- Tutorial T1: Architecting Cloud Computing Applications, Anna Liu - Monday 20, Morning
- Tutorial T2: Architectural Knowledge Management with Semantic Wikis , Remco de Boer - Monday 20, Afternoon
- Tutorial T3: Software Architecture for the Business Analyst, Philippe Kruchten - Wednesday 22, Morning
- Tutorial T4: Information Systems Architecture: Stakeholders, Viewpoints and Perspectives, Eoin Woods - Wednesday 22, Afternoon
- Tutorial T5: Strategic Management of Technical Debt, Nanette Brown, Robert Nord, Ipek Ozkaya - Friday 24, Morning
- Tutorial T6: Architecture Haiku: The Art of One-Page Architecture Descriptions, George Fairbanks - Friday 24, Afternoon
Anna Liu, NICTA, Australia - Monday 20, Morning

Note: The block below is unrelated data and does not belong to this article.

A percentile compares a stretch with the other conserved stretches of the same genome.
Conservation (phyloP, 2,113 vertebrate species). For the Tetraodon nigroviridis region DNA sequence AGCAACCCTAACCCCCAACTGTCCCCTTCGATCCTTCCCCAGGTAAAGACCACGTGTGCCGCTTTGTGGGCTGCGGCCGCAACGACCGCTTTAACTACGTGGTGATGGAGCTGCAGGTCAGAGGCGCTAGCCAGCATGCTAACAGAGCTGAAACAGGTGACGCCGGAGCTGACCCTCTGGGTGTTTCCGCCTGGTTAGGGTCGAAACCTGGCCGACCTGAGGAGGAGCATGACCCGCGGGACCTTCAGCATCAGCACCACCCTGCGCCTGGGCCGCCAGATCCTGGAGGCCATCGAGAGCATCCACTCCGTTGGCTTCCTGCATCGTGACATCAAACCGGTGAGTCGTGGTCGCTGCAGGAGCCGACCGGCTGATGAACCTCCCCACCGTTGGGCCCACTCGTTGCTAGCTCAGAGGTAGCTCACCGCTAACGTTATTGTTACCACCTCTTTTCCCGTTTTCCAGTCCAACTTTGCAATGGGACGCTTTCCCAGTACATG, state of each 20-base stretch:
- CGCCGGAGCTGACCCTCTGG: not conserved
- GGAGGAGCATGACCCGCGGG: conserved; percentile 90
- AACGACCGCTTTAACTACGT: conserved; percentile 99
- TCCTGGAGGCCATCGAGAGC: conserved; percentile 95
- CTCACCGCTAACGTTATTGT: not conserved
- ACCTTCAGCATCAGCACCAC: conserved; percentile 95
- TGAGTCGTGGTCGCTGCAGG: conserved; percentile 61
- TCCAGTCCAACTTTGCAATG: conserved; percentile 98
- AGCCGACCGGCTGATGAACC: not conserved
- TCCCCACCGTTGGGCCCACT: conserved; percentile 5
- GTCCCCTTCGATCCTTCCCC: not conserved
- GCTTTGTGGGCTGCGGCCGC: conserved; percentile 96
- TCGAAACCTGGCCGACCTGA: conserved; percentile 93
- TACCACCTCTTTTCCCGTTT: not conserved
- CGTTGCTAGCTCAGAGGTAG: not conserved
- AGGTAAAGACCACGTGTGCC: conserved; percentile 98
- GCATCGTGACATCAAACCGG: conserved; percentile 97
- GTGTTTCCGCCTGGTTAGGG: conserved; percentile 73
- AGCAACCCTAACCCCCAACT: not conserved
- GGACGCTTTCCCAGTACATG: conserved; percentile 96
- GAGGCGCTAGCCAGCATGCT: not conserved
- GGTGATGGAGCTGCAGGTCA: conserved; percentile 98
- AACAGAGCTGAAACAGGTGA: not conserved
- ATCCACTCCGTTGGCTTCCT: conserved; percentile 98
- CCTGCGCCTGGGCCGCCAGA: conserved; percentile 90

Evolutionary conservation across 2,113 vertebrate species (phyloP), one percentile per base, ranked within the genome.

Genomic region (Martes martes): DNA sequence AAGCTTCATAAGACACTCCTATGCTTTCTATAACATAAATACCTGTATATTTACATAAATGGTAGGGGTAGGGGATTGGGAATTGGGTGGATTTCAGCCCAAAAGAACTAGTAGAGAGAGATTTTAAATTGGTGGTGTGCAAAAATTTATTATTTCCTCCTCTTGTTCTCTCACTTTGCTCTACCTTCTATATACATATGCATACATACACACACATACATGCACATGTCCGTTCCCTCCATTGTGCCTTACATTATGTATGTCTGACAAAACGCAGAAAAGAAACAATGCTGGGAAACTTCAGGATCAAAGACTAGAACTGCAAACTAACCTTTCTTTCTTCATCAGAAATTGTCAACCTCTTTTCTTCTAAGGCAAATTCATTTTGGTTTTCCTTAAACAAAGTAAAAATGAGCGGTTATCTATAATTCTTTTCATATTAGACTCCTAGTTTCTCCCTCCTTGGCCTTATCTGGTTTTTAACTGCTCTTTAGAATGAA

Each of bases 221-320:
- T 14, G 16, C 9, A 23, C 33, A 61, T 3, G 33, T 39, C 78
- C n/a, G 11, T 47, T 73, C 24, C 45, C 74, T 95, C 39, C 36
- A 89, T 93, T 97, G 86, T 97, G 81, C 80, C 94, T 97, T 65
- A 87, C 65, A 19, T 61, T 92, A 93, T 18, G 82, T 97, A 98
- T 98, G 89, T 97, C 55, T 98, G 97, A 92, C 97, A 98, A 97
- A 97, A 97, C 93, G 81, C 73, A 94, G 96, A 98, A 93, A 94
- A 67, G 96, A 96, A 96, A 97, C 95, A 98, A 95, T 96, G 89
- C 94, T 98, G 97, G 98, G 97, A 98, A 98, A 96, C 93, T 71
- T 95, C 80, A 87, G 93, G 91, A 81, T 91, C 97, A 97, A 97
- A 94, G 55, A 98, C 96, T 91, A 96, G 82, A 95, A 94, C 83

There is an emergence of cloud computing application development and deployment platforms such as Microsoft Azure, Google's AppEngine and Amazon's EC2/SimpleDB/S3. Startups and enterprise developers alike, lured by the promise of 'infinite scalability', 'ease of development', 'low infrastructure set up cost', are increasingly using these cloud service building blocks to construct their web based application, that in turn consume and deliver services. In this tutorial, we firstly provide an overview of these cloud computing platforms, both in terms of the technical platform architecture as well as the corresponding vendor business strategy. We also highlight the various service delivery and deployment models in cloud, and how different end user organisations may make use of the various cloud capabilities in accordance to their business goals. Next, we present some of our cloud platform evaluation and benchmarking results, and present our insights into some cloud architecture internals, cloud platform behaviour characteristics, and how the differences across various cloud platforms may impact the way cloud application developers will need to optimise their architecture design for different clouds. We will also present the architectural challenges of building high performance, high availability, totally consistent and highly scalable cloud applications. Lastly, we present a set of case studies based on NICTA's experience in working with some of the early adopters in Australia and around the world. We illustrate how cloud computing can be effectively used in a range of business contexts, and the corresponding architecture solution patterns. We will assume some basic understanding of software architecture and enterprise architecture experience from the attendees. For the industry attendees, this tutorial will present research and evaluation results and proof of concept experiences that will help with their evaluation and adoption of cloud computing. For the researchers/academics, this tutorial will present industry case studies, and technology insights that will help shape and validate their future research directions. The architecture analysis and evaluation techniques should be of interest to both researchers and practitioners.